“Social Distancing” is an ubiquitous term these days with the spread of COVID-19, coronavirus, because it affects all of us. In simple terms, it means that we should avoid physical contact and close proximity to each other.
Book clubs are gatherings of readers sharing in discussion, and in the case of the Book to Art Club, sharing art supplies. Due to the spread of coronavirus many of us are cancelling in-person meetings for the foreseeable future. This is disappointing to do, but it helps protect you and your club members from getting sick, and that is extremely important. However, cancelling isn’t your only option. Clubs can meet virtually via video chat, like Skype, Zoom, Facebook Messenger, or Microsoft Teams, just to name a few, or through a conference telephone call.
The Mead Library Romance on the Rocks book club met this week over Skype, and it worked well. It was new for many of us, so we struggled slightly with connecting to the group, versus everyone connecting individually with me because they connected through my Skype invitation, but that was easy to fix.
What you need to make this work is to create a group in Skype for your book club. Next, invite your members by email through the group to join. You can also add members to the group manually after they’ve created a Skype account. Then, all you and your participants need to do is click on the camera or phone icon at your designated meeting time. Skype allows participants to connect by video or phone, and covering your camera is always an option, for those who want to join the discussion but not be on camera.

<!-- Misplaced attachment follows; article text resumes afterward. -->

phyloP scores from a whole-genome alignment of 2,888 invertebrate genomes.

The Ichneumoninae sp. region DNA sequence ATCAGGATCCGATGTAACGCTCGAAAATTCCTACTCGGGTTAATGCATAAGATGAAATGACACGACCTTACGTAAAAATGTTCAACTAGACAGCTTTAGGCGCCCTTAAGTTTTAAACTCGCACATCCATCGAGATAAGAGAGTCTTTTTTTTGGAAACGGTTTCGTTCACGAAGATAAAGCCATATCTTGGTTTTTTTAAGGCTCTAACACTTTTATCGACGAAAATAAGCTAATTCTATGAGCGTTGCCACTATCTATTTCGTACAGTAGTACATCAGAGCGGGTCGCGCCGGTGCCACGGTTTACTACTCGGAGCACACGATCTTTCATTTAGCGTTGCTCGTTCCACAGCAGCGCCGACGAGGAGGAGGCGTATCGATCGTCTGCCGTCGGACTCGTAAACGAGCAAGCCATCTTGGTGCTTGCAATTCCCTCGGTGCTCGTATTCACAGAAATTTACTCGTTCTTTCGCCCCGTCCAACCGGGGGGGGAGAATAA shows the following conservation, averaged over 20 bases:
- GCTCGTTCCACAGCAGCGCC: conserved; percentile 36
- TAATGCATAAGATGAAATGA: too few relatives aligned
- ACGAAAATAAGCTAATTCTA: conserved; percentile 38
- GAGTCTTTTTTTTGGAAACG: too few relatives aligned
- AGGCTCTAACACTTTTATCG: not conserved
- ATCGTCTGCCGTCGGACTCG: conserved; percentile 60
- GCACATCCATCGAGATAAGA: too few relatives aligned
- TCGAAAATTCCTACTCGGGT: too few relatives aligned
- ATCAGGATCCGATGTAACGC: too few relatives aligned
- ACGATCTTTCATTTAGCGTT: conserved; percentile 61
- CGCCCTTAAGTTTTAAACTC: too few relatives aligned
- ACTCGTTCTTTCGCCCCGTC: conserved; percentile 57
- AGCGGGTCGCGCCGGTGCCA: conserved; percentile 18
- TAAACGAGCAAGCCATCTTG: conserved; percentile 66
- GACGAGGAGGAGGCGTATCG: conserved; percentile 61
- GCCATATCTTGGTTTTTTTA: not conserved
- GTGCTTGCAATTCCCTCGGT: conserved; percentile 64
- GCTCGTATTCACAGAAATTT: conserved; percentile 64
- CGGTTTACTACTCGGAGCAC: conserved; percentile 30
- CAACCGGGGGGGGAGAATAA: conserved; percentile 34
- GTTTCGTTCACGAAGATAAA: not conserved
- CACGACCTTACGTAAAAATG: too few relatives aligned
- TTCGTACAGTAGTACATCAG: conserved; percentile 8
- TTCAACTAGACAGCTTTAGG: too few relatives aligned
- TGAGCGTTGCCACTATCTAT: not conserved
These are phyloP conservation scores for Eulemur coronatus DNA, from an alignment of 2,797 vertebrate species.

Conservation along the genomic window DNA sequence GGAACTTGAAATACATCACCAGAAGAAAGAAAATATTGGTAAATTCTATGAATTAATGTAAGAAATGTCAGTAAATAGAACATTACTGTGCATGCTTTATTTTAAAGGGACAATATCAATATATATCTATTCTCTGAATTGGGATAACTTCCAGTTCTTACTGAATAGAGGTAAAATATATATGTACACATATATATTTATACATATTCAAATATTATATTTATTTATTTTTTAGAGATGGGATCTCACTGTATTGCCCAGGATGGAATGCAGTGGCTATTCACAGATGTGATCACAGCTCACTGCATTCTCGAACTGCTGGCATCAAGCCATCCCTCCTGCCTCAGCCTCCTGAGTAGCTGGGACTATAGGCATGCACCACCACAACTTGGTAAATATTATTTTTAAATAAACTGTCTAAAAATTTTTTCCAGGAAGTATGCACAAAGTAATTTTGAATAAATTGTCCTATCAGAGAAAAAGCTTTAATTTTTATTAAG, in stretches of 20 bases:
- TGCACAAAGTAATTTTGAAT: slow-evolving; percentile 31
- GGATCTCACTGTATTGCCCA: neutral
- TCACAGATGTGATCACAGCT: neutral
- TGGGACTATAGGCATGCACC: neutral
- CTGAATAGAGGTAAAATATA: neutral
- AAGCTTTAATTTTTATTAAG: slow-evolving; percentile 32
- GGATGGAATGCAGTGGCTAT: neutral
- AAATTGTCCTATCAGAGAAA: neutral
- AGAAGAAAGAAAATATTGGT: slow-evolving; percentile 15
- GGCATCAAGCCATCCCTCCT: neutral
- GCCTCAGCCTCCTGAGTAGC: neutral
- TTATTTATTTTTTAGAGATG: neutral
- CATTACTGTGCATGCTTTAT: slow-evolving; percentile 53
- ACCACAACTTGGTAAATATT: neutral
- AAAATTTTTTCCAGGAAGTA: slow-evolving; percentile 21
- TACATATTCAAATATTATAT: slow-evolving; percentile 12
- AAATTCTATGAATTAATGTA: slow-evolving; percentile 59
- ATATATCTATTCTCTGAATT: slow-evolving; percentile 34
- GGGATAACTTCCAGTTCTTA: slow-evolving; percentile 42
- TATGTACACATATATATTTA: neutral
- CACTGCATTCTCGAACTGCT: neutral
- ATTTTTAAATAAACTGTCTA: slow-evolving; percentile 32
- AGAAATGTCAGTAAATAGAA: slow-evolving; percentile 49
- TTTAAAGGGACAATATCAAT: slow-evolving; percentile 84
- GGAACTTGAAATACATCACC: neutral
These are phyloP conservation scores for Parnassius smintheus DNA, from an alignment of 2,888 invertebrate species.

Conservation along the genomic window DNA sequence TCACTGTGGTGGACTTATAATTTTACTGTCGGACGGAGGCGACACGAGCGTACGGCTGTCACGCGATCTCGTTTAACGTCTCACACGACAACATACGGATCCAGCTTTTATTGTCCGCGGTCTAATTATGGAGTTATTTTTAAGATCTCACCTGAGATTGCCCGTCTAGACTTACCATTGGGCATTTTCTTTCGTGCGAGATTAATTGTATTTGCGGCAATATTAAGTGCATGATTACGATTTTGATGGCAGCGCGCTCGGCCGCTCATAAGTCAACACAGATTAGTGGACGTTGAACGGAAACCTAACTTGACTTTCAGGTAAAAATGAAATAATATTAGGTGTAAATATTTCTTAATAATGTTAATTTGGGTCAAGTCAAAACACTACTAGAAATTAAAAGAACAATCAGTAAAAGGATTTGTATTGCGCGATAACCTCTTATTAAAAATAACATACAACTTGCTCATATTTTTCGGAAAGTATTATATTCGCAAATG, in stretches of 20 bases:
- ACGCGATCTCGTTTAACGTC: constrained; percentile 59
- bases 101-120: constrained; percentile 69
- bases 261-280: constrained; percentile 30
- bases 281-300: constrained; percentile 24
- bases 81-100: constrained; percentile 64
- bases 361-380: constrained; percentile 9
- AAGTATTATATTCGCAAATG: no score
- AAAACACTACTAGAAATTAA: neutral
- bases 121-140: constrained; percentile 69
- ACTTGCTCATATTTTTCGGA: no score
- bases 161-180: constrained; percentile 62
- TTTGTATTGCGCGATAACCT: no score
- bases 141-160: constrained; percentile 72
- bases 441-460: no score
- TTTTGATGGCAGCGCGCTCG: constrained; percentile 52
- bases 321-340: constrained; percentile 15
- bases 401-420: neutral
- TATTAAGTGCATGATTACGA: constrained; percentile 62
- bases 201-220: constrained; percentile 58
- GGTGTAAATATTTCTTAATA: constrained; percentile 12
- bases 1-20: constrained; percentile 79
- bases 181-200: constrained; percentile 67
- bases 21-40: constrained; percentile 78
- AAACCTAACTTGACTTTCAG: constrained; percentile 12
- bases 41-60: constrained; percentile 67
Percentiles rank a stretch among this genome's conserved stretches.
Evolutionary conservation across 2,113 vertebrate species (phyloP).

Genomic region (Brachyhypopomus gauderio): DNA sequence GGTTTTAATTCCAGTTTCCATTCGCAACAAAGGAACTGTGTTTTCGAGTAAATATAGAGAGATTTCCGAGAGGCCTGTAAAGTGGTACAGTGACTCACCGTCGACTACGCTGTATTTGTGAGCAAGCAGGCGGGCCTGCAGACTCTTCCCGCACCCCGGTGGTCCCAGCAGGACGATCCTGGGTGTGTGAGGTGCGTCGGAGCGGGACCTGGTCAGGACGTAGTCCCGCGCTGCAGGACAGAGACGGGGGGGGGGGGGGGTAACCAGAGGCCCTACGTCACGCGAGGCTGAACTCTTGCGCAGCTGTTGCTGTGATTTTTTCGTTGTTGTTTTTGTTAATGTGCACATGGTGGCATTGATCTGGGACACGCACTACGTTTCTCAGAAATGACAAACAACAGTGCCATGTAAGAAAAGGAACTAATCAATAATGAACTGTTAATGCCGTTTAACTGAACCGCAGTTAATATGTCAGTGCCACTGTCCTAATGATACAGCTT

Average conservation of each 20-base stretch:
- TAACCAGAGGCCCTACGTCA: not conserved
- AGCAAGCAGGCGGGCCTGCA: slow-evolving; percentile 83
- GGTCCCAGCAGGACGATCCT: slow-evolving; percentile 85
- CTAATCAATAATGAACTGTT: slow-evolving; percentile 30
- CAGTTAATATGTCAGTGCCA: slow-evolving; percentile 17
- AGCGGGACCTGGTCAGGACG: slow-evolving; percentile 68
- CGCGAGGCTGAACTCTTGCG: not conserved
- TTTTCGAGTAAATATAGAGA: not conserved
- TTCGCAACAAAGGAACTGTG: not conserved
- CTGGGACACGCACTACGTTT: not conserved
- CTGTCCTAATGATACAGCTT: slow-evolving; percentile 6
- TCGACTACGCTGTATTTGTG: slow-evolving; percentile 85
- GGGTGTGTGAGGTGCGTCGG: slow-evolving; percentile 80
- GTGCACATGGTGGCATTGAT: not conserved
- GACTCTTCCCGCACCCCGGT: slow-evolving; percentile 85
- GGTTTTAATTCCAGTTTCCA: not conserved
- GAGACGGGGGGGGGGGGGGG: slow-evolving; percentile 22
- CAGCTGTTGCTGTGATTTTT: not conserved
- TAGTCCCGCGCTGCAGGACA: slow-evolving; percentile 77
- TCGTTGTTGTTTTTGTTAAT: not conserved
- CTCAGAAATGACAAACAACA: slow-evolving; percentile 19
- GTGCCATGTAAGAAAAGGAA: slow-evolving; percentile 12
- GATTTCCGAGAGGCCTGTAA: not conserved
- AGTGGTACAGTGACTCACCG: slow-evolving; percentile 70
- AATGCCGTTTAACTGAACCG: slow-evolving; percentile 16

The Moonlight & Murder book club will meet on Skype in April to discuss Alexander McCall Smith’s The Department of Sensitive Crimes, and the Book to Art Club will meet on Skype in April and May. These discussions are open to teens and adults.
The Book to Art Club discusses books while making hands-on projects, so to keep the making element, I have asked participants to work on a project at home during the discussion, and I hope to share pictures of the projects in our group Facebook album. April’s Book to Art Club read will be Etiquette & Espionage by Gail Carriger, which will inspire steampunk projects related to a girls’ dirigible finishing and assassin school, and May’s discussion will be Nevermoor: the Trials of Morrigan Crow by Jessica Townsend, a Harry Potter-like fantasy featuring a curse, a talent competition, umbrella traveling, a giant cat and magical rooms. I’ve included links on the book titles to make it easy to join these discussions, and I hope you will. Digital book copies may be available through digital sources such as Overdrive/Libby and RB Digital.